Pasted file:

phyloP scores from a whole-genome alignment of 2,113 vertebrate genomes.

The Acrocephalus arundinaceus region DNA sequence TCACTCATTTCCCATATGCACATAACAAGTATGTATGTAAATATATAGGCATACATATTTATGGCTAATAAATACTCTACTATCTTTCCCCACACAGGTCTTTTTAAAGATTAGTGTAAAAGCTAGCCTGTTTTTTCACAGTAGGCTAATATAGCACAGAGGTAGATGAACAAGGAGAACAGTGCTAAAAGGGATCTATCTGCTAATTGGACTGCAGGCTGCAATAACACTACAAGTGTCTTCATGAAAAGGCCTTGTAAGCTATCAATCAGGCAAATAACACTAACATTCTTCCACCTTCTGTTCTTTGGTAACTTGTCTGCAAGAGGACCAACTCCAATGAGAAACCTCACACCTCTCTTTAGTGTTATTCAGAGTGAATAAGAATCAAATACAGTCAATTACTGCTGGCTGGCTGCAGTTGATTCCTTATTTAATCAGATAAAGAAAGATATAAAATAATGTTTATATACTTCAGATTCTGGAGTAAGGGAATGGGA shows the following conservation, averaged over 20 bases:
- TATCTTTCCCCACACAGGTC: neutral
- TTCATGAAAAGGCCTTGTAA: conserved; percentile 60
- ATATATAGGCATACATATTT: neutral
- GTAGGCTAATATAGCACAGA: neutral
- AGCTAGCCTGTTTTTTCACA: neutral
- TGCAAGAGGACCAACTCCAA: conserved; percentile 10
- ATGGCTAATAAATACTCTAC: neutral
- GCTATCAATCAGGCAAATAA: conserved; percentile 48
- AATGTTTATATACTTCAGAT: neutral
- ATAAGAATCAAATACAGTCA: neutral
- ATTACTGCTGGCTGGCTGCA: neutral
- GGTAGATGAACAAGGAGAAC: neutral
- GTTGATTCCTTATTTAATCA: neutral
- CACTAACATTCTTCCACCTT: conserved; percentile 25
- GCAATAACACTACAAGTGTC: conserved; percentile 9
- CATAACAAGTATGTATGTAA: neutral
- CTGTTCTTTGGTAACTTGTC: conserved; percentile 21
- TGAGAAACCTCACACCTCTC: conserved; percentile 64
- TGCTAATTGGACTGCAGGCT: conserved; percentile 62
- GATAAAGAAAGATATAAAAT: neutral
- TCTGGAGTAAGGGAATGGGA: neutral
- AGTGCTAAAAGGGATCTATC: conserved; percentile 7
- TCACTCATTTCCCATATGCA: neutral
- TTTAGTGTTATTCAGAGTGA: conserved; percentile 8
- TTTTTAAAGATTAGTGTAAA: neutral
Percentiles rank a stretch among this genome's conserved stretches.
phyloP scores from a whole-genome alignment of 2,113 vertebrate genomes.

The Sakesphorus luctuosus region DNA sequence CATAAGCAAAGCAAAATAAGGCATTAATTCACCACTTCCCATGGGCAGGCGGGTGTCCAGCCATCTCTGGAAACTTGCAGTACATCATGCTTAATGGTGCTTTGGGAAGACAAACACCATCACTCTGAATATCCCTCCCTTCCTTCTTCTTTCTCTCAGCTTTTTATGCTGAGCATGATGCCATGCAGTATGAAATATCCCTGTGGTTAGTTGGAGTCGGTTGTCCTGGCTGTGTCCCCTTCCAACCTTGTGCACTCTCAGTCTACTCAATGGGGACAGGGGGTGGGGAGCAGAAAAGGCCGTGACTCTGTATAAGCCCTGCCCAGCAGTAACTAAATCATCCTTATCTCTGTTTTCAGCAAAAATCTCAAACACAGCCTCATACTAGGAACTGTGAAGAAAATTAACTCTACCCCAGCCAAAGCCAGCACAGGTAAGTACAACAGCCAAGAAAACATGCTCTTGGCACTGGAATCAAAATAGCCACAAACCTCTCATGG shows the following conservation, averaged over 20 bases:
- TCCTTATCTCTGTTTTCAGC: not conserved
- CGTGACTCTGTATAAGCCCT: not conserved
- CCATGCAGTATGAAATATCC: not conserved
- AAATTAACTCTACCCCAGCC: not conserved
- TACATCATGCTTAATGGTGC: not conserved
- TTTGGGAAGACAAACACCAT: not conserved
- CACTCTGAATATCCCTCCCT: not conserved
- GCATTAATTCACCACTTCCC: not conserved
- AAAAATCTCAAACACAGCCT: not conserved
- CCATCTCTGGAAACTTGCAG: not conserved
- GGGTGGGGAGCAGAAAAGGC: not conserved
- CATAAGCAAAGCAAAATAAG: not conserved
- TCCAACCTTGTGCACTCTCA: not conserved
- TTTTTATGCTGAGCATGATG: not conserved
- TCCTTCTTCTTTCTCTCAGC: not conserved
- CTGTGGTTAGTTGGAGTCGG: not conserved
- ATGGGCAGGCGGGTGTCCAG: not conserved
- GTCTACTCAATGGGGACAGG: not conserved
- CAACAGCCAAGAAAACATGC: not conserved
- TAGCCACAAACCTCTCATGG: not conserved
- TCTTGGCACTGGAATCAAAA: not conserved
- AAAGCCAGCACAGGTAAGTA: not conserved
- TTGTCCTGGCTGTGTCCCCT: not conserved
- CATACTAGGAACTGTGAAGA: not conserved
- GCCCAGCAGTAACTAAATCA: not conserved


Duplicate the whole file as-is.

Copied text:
phyloP scores from a whole-genome alignment of 2,113 vertebrate genomes.

The Acrocephalus arundinaceus region DNA sequence TCACTCATTTCCCATATGCACATAACAAGTATGTATGTAAATATATAGGCATACATATTTATGGCTAATAAATACTCTACTATCTTTCCCCACACAGGTCTTTTTAAAGATTAGTGTAAAAGCTAGCCTGTTTTTTCACAGTAGGCTAATATAGCACAGAGGTAGATGAACAAGGAGAACAGTGCTAAAAGGGATCTATCTGCTAATTGGACTGCAGGCTGCAATAACACTACAAGTGTCTTCATGAAAAGGCCTTGTAAGCTATCAATCAGGCAAATAACACTAACATTCTTCCACCTTCTGTTCTTTGGTAACTTGTCTGCAAGAGGACCAACTCCAATGAGAAACCTCACACCTCTCTTTAGTGTTATTCAGAGTGAATAAGAATCAAATACAGTCAATTACTGCTGGCTGGCTGCAGTTGATTCCTTATTTAATCAGATAAAGAAAGATATAAAATAATGTTTATATACTTCAGATTCTGGAGTAAGGGAATGGGA shows the following conservation, averaged over 20 bases:
- TATCTTTCCCCACACAGGTC: neutral
- TTCATGAAAAGGCCTTGTAA: conserved; percentile 60
- ATATATAGGCATACATATTT: neutral
- GTAGGCTAATATAGCACAGA: neutral
- AGCTAGCCTGTTTTTTCACA: neutral
- TGCAAGAGGACCAACTCCAA: conserved; percentile 10
- ATGGCTAATAAATACTCTAC: neutral
- GCTATCAATCAGGCAAATAA: conserved; percentile 48
- AATGTTTATATACTTCAGAT: neutral
- ATAAGAATCAAATACAGTCA: neutral
- ATTACTGCTGGCTGGCTGCA: neutral
- GGTAGATGAACAAGGAGAAC: neutral
- GTTGATTCCTTATTTAATCA: neutral
- CACTAACATTCTTCCACCTT: conserved; percentile 25
- GCAATAACACTACAAGTGTC: conserved; percentile 9
- CATAACAAGTATGTATGTAA: neutral
- CTGTTCTTTGGTAACTTGTC: conserved; percentile 21
- TGAGAAACCTCACACCTCTC: conserved; percentile 64
- TGCTAATTGGACTGCAGGCT: conserved; percentile 62
- GATAAAGAAAGATATAAAAT: neutral
- TCTGGAGTAAGGGAATGGGA: neutral
- AGTGCTAAAAGGGATCTATC: conserved; percentile 7
- TCACTCATTTCCCATATGCA: neutral
- TTTAGTGTTATTCAGAGTGA: conserved; percentile 8
- TTTTTAAAGATTAGTGTAAA: neutral
Percentiles rank a stretch among this genome's conserved stretches.
phyloP scores from a whole-genome alignment of 2,113 vertebrate genomes.

The Sakesphorus luctuosus region DNA sequence CATAAGCAAAGCAAAATAAGGCATTAATTCACCACTTCCCATGGGCAGGCGGGTGTCCAGCCATCTCTGGAAACTTGCAGTACATCATGCTTAATGGTGCTTTGGGAAGACAAACACCATCACTCTGAATATCCCTCCCTTCCTTCTTCTTTCTCTCAGCTTTTTATGCTGAGCATGATGCCATGCAGTATGAAATATCCCTGTGGTTAGTTGGAGTCGGTTGTCCTGGCTGTGTCCCCTTCCAACCTTGTGCACTCTCAGTCTACTCAATGGGGACAGGGGGTGGGGAGCAGAAAAGGCCGTGACTCTGTATAAGCCCTGCCCAGCAGTAACTAAATCATCCTTATCTCTGTTTTCAGCAAAAATCTCAAACACAGCCTCATACTAGGAACTGTGAAGAAAATTAACTCTACCCCAGCCAAAGCCAGCACAGGTAAGTACAACAGCCAAGAAAACATGCTCTTGGCACTGGAATCAAAATAGCCACAAACCTCTCATGG shows the following conservation, averaged over 20 bases:
- TCCTTATCTCTGTTTTCAGC: not conserved
- CGTGACTCTGTATAAGCCCT: not conserved
- CCATGCAGTATGAAATATCC: not conserved
- AAATTAACTCTACCCCAGCC: not conserved
- TACATCATGCTTAATGGTGC: not conserved
- TTTGGGAAGACAAACACCAT: not conserved
- CACTCTGAATATCCCTCCCT: not conserved
- GCATTAATTCACCACTTCCC: not conserved
- AAAAATCTCAAACACAGCCT: not conserved
- CCATCTCTGGAAACTTGCAG: not conserved
- GGGTGGGGAGCAGAAAAGGC: not conserved
- CATAAGCAAAGCAAAATAAG: not conserved
- TCCAACCTTGTGCACTCTCA: not conserved
- TTTTTATGCTGAGCATGATG: not conserved
- TCCTTCTTCTTTCTCTCAGC: not conserved
- CTGTGGTTAGTTGGAGTCGG: not conserved
- ATGGGCAGGCGGGTGTCCAG: not conserved
- GTCTACTCAATGGGGACAGG: not conserved
- CAACAGCCAAGAAAACATGC: not conserved
- TAGCCACAAACCTCTCATGG: not conserved
- TCTTGGCACTGGAATCAAAA: not conserved
- AAAGCCAGCACAGGTAAGTA: not conserved
- TTGTCCTGGCTGTGTCCCCT: not conserved
- CATACTAGGAACTGTGAAGA: not conserved
- GCCCAGCAGTAACTAAATCA: not conserved